Deere group commonly referred to as John Deere after its founder and Chairman Mr. John Deere (John Deere) filed a suit for permanent injunction for restraining infringement, dilution of trademarks, passing off trade dress, unfair competition, rendition of accounts, delivery up and damages etc. against Surindera Agro Industries and Harcharan Singh (Surindera) before the Delhi High Court on the basis of their use and registration of several colour marks in class 12 and 28.

John Deere contention’s in support of the case

  1. John Deere established in the year 1837 is a Fortune 500 company employing over 55,000 members in 27 countries worldwide. John Deere claims to be one of the largest agricultural and construction equipment manufacturers in the world including India.
  2. John Deere adopted the trademark JOHN DEERE in the year 1837 and the said trademark has been continuously used since then. John Deere logo Click here to view the image comprises of a ‘leaping deer’ in conjunction with the trade mark JOHN DEERE Click here to view the image has been recognised as a well-known mark in the United States.
  3. In the year 1910, John Deere started using a combination of the colours Green and Yellow Click here to view the image   in relation to its agricultural implements in a unique and distinct manner which was further adopted for tractors in the year 1918. The manner of use of the combination of colours included the body of the vehicle being painted 'Green' while the seat and the wheels of the vehicle being painted 'Yellow' in the manner depicted herein below:

Click here to view the image

  1. John Deere is the registered proprietor of trademarks Green and Yellow  Click here to view the image  colour scheme and logo Click here to view the image in more than 20 countries including in India. The use of Click here to view the image Green and Yellow colour scheme dates back to 1943 in India.
  2. John  Deere  maintains  the  websites,  and which are accessible to the public in Delhi and other parts of India as well as across the world. The John Deere’s Click here to view the image (green and yellow) colour scheme and logo Click here to view the image is displayed extensively and also forms basic colour scheme and layout of these websites.
  3. John Deere has sold their products in Indian agricultural market, including first sales of equipment in India at least 6 decades ago. John Deere entered directly into the Indian market in 1997 with the incorporation of its wholly owned subsidiary ‘John Deere India Private Limited’ and strengthened its presence in India with the incorporation of ‘John Deere Financial India Private Limited’ in the year 2011. John Deere’s network comprises of more than 400 authorized dealers spread across India.
  4. In October 2014, John Deere noticed that the Surindera is manufacturing and selling lookalikes of the John Deere ’s farm equipment including but not limited to Tractors, Harvesters and Combines under their trading name/mark “SURINDERA” with trade dress which had striking resemblance to the John Deere’s registered trademarks. The images of the John Deere’s and Surindera’s products are represented below:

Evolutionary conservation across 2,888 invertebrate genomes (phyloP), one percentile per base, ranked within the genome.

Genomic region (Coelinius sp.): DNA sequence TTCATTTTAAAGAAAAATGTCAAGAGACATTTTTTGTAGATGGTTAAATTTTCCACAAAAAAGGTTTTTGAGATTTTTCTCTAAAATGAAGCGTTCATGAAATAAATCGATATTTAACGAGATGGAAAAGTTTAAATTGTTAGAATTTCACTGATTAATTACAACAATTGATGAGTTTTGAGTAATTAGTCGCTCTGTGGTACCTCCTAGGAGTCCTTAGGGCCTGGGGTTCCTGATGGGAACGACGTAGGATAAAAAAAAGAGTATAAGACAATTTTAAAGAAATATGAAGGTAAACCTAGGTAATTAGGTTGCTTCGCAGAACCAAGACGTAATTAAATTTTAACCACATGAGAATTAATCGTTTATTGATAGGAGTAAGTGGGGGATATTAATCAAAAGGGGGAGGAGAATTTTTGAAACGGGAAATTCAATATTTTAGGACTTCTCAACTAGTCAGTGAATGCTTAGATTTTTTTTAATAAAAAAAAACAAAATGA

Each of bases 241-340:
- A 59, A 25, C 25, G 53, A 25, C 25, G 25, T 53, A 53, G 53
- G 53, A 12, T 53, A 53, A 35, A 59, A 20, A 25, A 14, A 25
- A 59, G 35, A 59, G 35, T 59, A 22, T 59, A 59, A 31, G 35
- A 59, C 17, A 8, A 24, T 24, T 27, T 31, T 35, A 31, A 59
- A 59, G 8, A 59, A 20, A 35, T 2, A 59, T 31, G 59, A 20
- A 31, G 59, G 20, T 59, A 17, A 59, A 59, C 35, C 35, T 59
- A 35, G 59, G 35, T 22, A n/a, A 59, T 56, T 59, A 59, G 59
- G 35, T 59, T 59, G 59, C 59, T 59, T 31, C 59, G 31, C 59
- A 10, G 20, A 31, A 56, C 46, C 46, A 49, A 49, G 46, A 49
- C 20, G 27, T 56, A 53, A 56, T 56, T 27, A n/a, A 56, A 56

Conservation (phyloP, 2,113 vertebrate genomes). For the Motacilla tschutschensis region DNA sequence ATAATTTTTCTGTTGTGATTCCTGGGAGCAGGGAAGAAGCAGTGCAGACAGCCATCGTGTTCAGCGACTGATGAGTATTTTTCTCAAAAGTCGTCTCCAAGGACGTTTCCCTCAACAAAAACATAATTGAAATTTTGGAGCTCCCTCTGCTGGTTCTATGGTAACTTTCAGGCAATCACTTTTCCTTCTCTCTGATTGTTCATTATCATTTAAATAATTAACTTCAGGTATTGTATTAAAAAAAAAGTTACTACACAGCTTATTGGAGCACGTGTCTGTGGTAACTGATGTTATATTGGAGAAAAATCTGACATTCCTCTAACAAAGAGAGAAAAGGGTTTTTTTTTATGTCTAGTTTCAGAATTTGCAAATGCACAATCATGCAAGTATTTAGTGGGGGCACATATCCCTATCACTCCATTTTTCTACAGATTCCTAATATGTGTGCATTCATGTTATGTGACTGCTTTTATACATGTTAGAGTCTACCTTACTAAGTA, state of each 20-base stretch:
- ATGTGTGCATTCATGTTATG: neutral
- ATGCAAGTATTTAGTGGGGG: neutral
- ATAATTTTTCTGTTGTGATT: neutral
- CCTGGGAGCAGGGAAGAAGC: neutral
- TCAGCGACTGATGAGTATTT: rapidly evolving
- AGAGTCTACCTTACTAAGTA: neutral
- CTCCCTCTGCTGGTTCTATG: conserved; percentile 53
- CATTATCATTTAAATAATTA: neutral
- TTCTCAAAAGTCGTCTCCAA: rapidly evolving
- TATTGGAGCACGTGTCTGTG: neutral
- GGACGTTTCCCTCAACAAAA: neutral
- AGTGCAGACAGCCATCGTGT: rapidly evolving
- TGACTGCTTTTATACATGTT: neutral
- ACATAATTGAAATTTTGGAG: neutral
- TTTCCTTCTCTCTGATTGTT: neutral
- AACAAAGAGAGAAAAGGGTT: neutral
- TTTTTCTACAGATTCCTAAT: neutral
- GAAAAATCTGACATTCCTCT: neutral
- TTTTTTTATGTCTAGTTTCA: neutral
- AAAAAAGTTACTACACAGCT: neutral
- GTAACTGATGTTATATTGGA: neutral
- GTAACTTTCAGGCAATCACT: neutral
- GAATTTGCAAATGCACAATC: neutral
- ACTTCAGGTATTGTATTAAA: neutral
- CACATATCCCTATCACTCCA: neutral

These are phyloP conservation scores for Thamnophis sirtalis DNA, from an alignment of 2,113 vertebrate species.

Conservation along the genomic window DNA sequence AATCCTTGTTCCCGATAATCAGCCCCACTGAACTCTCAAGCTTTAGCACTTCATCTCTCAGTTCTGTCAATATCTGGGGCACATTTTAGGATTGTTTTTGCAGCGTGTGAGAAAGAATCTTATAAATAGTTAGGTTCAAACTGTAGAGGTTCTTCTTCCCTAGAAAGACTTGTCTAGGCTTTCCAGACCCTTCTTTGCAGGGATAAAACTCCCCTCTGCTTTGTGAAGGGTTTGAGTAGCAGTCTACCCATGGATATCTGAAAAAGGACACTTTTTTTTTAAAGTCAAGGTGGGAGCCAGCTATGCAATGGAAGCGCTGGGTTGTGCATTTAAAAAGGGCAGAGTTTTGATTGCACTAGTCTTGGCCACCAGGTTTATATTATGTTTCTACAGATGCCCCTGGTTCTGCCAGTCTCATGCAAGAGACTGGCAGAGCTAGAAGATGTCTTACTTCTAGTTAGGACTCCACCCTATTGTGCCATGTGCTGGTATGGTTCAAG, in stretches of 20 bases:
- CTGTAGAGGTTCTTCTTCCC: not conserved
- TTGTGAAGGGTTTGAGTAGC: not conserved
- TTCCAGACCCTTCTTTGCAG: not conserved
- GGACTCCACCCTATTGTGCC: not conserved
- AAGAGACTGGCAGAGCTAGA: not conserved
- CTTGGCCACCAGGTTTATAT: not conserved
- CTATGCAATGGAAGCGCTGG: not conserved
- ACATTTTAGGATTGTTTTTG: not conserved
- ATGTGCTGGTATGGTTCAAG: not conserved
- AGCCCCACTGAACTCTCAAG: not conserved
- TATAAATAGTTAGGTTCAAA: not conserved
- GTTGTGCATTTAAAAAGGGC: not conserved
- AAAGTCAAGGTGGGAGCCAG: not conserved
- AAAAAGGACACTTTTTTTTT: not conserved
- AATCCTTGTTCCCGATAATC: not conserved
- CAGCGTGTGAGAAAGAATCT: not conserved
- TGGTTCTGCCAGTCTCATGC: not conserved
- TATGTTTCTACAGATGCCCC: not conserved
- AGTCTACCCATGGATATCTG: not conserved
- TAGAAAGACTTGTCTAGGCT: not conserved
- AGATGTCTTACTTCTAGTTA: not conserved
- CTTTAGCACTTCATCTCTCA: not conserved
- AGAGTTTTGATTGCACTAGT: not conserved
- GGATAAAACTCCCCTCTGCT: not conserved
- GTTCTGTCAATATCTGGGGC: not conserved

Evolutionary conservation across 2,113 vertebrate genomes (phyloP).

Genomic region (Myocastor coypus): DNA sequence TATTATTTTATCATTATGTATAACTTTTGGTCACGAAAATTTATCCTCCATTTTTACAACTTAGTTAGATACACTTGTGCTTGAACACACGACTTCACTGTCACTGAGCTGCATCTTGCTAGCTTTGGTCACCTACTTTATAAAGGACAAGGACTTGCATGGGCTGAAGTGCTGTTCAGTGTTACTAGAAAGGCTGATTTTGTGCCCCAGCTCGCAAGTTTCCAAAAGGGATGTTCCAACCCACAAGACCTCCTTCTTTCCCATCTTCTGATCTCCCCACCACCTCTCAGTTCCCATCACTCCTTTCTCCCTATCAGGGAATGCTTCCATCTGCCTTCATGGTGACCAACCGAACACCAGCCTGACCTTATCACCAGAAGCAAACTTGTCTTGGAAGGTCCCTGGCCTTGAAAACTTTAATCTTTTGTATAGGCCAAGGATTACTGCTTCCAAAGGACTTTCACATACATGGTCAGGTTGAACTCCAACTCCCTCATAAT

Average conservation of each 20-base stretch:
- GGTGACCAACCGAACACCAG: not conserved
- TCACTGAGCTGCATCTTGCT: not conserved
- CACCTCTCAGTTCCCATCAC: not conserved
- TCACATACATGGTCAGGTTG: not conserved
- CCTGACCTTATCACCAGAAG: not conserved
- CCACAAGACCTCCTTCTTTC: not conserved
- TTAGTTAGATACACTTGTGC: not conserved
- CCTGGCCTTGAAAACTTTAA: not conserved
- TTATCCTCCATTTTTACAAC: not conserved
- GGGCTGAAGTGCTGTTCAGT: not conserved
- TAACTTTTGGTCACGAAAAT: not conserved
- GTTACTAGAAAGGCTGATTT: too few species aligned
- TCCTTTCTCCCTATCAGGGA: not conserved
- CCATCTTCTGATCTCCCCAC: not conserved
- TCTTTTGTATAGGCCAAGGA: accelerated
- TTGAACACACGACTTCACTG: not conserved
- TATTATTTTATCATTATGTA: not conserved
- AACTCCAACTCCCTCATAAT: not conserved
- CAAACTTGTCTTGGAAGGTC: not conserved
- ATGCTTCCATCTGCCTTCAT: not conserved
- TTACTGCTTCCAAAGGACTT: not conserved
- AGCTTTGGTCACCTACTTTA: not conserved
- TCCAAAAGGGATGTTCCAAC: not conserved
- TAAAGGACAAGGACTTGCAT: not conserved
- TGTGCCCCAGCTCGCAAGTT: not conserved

Click here to view the image.

  1. John Deere alleged that Surindera has blatantly copied the Click here to view the image (Green and Yellow) colour scheme for which the John Deere’s have secured trademark registrations in India for its agricultural equipments. Further, the manner of use of this colour combination by Surindera is also deceptively similar to that adopted by John Deere, i.e. the body of the vehicle being painted Green Click here to view the image with the wheels and the seat of the vehicle being painted Yellow  Click here to view the image.
  2. John Deere sought an ex parte interim injunction at the stage of admission of the lawsuit

Court ruling:

  1. The Court held that John Deere has established strong prima facie case in their favour. The balance of convenience also lies in favour of John Deere and against the Surindera. In case the interim orders are not issued, John Deere would suffer irreparable loss and injury.
  2. The Court held that from the definition of trade mark provided under the Trade Marks Act, it appears that colour/colour combination can become trade marks if these are distinctive and exclusively associated with the trader. Once the same is registered, exclusive rights are granted and rights to initiate infringement proceedings and such party can obtain injunction as well.
  3. The Court proceeded to restrain Surindera from manufacturing, selling, offering for sale, advertising agricultural products and/or any other goods and/or services using the John Deere ’s word mark JOHN DEERE Click here to view the image, logo, registered trademark Click here to view the image including trade dress and the colour combination thereof and any other mark deceptively similar thereto leading to infringement of the word mark JOHN DEERE,  Click here to view the image logo and the trade (colour) mark, overall colour scheme and trade dress in relation to their agricultural equipment and vehicles and/or passing off their products (agricultural equipment) as belonging to the John Deere by using marks, colour combination and the consequent trade dress which is identical and/or deceptively similar to the John Deere ’s word mark JOHN DEERE; the Click here to view the image logo; Click here to view the image , overall colour scheme and trade dress.